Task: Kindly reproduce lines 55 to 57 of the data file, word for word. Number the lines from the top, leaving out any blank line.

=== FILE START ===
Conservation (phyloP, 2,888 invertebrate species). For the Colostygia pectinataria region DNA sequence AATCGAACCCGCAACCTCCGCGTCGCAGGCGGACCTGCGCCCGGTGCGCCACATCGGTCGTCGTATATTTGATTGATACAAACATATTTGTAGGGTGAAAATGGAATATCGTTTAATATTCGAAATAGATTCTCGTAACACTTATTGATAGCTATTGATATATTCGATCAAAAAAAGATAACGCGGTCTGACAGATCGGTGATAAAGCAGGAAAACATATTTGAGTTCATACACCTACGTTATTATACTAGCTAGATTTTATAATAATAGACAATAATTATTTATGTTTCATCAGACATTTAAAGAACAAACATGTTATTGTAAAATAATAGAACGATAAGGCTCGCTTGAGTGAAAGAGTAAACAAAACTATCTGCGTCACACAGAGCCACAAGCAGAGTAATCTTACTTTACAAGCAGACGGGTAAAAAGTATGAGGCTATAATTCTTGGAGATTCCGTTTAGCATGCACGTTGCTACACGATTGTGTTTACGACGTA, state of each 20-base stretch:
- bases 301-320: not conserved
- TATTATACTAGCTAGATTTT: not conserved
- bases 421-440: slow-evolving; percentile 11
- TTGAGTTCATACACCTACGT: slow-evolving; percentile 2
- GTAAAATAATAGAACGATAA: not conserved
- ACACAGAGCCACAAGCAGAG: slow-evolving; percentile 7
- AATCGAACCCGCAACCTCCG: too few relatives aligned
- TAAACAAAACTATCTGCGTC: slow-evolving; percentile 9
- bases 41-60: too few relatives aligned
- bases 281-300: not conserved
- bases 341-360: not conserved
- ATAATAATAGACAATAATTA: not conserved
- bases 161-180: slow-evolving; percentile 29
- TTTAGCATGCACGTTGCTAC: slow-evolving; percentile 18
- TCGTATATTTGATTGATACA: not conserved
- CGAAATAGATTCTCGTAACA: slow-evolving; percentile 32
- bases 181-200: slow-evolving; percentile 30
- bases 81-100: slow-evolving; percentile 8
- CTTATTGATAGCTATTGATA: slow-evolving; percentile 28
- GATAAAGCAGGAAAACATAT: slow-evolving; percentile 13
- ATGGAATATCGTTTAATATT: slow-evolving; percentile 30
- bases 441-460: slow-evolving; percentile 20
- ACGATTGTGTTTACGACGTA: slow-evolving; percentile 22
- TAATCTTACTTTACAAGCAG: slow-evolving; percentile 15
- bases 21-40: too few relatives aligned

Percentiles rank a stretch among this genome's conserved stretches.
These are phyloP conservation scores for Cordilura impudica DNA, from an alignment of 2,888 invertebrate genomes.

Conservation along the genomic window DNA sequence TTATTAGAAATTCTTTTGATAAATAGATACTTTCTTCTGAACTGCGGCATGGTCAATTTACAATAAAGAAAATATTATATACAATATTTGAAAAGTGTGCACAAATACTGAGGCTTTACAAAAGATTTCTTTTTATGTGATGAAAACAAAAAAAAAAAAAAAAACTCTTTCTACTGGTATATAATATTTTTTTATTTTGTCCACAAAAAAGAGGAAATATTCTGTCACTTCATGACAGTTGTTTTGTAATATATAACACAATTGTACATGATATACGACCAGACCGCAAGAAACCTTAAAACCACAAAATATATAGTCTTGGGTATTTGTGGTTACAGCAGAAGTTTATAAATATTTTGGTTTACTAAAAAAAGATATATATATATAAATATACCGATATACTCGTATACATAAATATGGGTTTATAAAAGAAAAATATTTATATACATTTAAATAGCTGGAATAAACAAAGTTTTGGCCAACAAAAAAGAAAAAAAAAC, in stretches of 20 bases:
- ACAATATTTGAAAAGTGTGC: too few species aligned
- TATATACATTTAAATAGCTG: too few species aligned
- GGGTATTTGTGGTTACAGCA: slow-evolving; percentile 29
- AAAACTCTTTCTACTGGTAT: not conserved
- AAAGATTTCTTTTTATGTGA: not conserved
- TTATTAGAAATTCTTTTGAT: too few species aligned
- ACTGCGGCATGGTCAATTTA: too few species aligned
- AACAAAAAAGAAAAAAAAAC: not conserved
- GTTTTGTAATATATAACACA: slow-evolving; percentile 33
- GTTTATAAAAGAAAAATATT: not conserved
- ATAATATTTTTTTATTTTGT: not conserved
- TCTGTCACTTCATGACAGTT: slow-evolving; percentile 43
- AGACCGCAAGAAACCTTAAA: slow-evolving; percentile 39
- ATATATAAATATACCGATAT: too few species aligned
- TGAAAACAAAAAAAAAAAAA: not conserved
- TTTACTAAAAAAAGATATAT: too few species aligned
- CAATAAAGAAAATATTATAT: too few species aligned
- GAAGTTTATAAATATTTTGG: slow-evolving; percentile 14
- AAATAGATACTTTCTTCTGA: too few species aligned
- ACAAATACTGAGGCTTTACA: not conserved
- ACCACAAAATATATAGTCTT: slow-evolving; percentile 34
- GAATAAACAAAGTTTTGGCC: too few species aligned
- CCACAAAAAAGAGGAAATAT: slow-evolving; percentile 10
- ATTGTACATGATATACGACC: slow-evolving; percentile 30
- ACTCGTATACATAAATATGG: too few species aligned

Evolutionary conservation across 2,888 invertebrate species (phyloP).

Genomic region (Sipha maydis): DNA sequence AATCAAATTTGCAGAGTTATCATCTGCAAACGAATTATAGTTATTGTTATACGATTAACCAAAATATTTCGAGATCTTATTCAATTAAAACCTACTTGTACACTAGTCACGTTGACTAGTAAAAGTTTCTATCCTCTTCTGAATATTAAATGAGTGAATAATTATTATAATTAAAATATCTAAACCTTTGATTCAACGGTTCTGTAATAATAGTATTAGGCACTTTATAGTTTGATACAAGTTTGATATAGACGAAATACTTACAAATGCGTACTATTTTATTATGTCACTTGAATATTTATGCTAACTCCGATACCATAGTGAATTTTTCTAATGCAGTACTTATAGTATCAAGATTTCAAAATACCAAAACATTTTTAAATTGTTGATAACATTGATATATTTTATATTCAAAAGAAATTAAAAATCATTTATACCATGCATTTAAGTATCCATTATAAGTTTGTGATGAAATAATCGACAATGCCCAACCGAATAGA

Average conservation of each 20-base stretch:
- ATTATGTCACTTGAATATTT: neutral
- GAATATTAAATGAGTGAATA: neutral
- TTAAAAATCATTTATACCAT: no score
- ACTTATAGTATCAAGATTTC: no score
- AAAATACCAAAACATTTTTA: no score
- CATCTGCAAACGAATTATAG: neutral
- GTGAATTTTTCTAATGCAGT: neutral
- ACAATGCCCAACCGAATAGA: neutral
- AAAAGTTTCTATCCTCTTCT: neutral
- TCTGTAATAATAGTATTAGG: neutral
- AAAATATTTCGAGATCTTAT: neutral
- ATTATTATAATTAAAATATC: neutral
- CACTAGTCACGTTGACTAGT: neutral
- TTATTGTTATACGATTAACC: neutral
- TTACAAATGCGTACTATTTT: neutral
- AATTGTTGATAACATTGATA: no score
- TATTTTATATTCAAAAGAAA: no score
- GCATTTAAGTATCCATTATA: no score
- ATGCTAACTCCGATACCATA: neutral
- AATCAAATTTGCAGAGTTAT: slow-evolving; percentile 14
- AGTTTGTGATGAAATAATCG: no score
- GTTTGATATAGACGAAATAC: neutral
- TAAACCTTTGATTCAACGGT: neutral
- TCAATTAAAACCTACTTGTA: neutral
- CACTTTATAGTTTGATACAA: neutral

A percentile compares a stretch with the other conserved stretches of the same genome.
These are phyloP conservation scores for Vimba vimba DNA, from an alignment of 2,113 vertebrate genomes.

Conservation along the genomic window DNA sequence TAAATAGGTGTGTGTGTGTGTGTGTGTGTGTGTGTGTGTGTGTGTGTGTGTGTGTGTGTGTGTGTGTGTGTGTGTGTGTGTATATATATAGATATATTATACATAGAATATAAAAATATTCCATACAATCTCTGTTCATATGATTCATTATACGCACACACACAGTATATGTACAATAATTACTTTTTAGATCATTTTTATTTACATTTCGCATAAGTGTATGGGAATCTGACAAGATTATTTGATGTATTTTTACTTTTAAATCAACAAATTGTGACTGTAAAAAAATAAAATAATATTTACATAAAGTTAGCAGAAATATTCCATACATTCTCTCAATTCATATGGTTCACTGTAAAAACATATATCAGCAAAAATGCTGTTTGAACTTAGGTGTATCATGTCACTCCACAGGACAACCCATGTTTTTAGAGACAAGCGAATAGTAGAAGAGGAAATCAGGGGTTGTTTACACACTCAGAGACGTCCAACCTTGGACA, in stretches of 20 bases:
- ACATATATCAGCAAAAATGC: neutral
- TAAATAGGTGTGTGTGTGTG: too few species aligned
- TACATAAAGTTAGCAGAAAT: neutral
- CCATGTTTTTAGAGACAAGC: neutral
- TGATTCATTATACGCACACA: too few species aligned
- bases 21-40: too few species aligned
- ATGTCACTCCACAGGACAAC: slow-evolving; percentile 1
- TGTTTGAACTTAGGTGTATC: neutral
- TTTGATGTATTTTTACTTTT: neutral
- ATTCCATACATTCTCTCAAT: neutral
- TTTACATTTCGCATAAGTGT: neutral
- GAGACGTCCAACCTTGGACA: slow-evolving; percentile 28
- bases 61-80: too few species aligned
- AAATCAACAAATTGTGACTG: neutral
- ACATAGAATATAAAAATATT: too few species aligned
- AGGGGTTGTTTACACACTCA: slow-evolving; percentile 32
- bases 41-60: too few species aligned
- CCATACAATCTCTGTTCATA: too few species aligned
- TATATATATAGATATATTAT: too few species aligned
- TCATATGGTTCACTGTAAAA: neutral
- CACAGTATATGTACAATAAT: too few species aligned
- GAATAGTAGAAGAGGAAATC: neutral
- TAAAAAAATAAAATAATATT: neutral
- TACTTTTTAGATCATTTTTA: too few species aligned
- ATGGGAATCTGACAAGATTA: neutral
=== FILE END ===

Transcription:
Evolutionary conservation across 2,888 invertebrate species (phyloP).

Genomic region (Sipha maydis): DNA sequence AATCAAATTTGCAGAGTTATCATCTGCAAACGAATTATAGTTATTGTTATACGATTAACCAAAATATTTCGAGATCTTATTCAATTAAAACCTACTTGTACACTAGTCACGTTGACTAGTAAAAGTTTCTATCCTCTTCTGAATATTAAATGAGTGAATAATTATTATAATTAAAATATCTAAACCTTTGATTCAACGGTTCTGTAATAATAGTATTAGGCACTTTATAGTTTGATACAAGTTTGATATAGACGAAATACTTACAAATGCGTACTATTTTATTATGTCACTTGAATATTTATGCTAACTCCGATACCATAGTGAATTTTTCTAATGCAGTACTTATAGTATCAAGATTTCAAAATACCAAAACATTTTTAAATTGTTGATAACATTGATATATTTTATATTCAAAAGAAATTAAAAATCATTTATACCATGCATTTAAGTATCCATTATAAGTTTGTGATGAAATAATCGACAATGCCCAACCGAATAGA

Average conservation of each 20-base stretch: